AT –  “Tell me about why you joined ACACIA.”

BT –  Things worked out for a reason.  I proved the third degree to become a Master Mason four weeks after my eighteenth birthday.   To the best of my knowledge I was the youngest Master Mason in the state of Iowa at that time.  My great-uncle got me started in the Masons.  He was 98 years old.  We were the youngest and oldest Masons in Independence.  Since I was a Master Mason when I arrived on campus the Masonic traditions of Acacia was a good fit.

My membership was more accidental than anything.  One of my closest childhood and high school friends joined ACACIA, but I actually joined another fraternity.  However, I tried out for the golf team and due to a scheduling conflict very early in my pledgeship, I missed a major chapter/pledge event.  One thing led to another and I simply ended up moving across the river into ACACIA.   During my pledgeship at ACACIA, and the Rituals in ACACIA, I was able to see the ties with the Masonic tradition and still find that to be pretty cool.”

AT – “What do you do now and how did you get there?”

BT – “Right now I’m a programmer for AEGON Asset Management, a large international financial interest.  Specifically, I write programs for our derivative trading and accounting systems.    After graduating from Iowa, we moved to Colorado, so my wife could get her undergraduate degree at CSU.   While there I wrote a Tax Program that preceded all the tax software available today.  After that I began to pursue a Masters degree in computer science at Iowa.  When my wife began Vet school at ISU I worked for Tandy/Radio Shack in Des Moines and then Iowa State University.  Her position took us to Wisconsin for 10 years before we came back to Iowa for my current position.

AT – Tell me about one of the leadership roles that you held when you were an undergraduate in the fraternity.

BT – I remember when I took over the treasurer’s office.  It was a shambles.  The guy I took over for had one of those philosophies that if we budgeted for 22 members then we had money from 22 members.  He then spent the money like we had the 22 members when we only had 20.  I was treasurer for 18 months, and it took about that much time to get an accounting system in place that worked.

AT – What do you do for ACACIA today?

BT – I dial in and attend the regular corporation board meetings, even though we don’t have a chapter right now.

AT – Come on, you do more than that…

BT – Yeah, I organize our annual alumni golf outing.  But remember, I had a golf course in my front yard growing up, so running a golf outing is really easy for me.

AT – Well I know we appreciate it.  Thanks.   So what prompted you to stay involved with our Fraternity Chapter… especially since we have temporarily left campus?

BT – Well my father-in-law taught at the University so we were back in Iowa City on a regular basis and I made it a point to stop into the chapter once in a while to see how things were going.  I remember one time walking into the house while initiation was going on.  It was different than mine, but I could see the similarities.  Over time I watched the ebb and flow of our chapter and have become friends with many brothers over the years.  I like remaining involved.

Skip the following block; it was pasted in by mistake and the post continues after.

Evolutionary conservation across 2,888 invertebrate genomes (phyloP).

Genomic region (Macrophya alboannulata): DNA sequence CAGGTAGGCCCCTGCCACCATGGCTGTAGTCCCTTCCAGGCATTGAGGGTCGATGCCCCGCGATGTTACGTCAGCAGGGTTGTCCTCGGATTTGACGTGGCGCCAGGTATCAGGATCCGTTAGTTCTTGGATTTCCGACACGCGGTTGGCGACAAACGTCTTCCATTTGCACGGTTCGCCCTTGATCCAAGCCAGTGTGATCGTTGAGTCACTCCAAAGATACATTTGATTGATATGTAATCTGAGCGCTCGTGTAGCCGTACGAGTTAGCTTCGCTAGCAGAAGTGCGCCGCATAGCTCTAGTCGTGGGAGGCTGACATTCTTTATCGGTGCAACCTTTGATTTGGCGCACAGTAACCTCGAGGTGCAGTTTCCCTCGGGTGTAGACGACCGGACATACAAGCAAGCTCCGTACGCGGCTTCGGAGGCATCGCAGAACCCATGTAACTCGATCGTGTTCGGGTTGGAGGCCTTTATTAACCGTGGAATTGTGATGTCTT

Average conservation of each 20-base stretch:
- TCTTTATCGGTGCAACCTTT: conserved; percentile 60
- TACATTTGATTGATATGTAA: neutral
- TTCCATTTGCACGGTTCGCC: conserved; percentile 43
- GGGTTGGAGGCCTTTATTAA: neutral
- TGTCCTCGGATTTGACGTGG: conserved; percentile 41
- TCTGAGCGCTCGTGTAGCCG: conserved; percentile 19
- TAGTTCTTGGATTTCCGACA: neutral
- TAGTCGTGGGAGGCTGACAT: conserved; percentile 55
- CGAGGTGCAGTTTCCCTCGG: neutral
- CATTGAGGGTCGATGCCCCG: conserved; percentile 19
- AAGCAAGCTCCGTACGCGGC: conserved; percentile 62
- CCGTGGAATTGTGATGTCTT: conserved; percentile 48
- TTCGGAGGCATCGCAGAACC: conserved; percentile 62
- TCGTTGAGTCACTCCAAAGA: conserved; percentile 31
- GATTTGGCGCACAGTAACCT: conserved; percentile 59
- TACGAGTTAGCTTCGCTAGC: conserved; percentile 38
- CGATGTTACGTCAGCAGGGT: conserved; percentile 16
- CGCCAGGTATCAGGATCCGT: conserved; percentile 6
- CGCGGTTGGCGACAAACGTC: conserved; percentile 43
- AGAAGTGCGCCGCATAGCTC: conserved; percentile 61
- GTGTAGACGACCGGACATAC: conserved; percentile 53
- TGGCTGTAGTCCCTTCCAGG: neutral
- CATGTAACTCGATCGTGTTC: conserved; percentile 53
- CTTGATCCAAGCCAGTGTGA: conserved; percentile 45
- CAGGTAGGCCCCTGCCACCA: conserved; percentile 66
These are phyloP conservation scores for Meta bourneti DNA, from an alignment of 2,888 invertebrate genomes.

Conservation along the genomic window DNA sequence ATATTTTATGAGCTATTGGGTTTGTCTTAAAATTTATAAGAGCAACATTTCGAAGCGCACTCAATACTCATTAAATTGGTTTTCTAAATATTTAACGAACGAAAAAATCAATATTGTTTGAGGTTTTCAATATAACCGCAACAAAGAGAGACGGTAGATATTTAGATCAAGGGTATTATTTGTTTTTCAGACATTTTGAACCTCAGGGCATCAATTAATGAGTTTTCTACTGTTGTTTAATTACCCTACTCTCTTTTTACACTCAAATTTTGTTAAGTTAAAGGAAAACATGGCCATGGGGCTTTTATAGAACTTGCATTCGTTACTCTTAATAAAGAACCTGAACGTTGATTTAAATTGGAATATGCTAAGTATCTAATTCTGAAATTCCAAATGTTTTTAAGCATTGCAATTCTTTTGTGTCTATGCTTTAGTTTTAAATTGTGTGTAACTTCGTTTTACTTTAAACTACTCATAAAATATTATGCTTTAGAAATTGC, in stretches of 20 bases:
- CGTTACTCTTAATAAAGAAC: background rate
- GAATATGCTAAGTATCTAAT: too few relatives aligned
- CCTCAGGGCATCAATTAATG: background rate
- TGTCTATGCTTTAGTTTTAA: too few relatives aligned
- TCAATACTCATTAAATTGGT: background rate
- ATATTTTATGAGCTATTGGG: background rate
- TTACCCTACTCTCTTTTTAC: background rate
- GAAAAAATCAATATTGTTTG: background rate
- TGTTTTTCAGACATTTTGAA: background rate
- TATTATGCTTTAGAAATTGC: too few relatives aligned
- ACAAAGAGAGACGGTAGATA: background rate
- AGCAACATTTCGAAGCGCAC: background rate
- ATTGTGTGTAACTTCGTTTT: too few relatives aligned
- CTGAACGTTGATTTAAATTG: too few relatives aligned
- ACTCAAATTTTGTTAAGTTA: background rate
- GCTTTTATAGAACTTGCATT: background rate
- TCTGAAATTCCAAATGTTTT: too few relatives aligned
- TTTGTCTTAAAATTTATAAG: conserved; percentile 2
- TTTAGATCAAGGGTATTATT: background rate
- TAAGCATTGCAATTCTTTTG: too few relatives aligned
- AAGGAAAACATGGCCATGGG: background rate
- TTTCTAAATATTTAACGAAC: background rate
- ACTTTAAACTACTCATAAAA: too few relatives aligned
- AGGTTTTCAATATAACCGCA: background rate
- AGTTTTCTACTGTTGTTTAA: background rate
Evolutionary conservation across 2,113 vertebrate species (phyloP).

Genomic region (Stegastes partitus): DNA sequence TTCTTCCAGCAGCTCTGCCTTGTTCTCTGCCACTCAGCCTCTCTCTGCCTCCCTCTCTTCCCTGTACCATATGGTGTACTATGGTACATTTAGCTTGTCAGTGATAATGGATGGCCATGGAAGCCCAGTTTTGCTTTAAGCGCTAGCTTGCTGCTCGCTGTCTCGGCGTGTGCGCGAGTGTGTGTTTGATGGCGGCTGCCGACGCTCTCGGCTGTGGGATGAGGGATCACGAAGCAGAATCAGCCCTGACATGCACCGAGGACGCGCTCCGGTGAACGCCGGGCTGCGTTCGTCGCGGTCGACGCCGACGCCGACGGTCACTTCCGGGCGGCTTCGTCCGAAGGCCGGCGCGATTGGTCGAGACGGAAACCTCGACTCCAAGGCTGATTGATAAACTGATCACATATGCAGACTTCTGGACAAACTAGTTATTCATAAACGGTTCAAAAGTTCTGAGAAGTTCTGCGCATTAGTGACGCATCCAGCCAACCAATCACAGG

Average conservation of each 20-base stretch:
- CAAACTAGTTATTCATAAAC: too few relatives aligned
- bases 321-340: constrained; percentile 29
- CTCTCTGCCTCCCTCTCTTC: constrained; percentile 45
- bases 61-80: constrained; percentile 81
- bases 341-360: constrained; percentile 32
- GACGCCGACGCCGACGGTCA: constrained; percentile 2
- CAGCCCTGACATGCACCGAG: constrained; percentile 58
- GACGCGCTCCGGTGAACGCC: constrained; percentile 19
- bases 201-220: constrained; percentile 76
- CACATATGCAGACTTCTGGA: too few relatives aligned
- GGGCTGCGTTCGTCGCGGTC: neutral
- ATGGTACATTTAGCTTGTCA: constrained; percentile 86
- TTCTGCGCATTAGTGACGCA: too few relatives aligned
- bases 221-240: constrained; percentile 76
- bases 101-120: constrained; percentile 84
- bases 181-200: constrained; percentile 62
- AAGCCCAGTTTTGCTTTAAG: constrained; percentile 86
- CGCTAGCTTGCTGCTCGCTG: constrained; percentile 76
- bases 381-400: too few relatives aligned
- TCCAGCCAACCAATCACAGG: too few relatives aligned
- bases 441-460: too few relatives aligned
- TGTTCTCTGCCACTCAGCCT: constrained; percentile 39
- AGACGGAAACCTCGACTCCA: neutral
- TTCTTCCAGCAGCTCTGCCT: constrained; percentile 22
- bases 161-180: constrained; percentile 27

Byron today

AT – Are you involved in any other human service activities?

BT – I am very, very involved with Kiwanis.  I have been the Lieutenant Governor five times in the last ten years.  I work with a variety of clubs.  They are all different, probably like our fraternity chapters.  Learning how to work with different people in ACACIA has helped me work with different people and groups within Kiwanis.   And it’s especially rewarding to see all the good work Kiwanis does for their respective communities and members.

AT – Last question, if you could pass on advice to today’s ACACIANS what would it be?

BT – At some point, a person gets to learn what they want to learn, not something forced upon them.  It’s important to discover how you learn and use that knowledge to continue to learn.

Second, always look for someone “behind” you, take that person under your wing and bring them along with you.  Make them better.   People need good teachers who take the time to help them learn and apply their knowledge.

As I looked back, I wish we spent less time just sitting around.  As a Chapter, we had so much opportunity to go out and make a difference in the community.   We were surrounded by brothers with talent, and should have done more with that talent.  I would advise younger ACACIANS to do something positive with the talented chapter you have.  It is personally and fraternally rewarding.

AT – Thanks Brother Tabor

Optimal Fraternity Experience

Cornerstones 2.0 reflects a rethinking of how we interact with the program.  Along with Cornerstones 2.0 comes a revised mission statement to guide our activities.

A mission statement answers the questions: “What do we do?” “For whom do we do it?” “What is the impact?”

The re-written Mission Statement of Cornerstones is:
To create & foster the optimal fraternity experience* for every individual member of Acacia Fraternity by providing an environment that promotes continual self-development, accountability to shared goals, and standards for personal conduct. The resulting outcome is graduating seniors who are able to articulate the positive impact of Acacia Fraternity in their lives, as well as their plans for staying involved as an alumni member.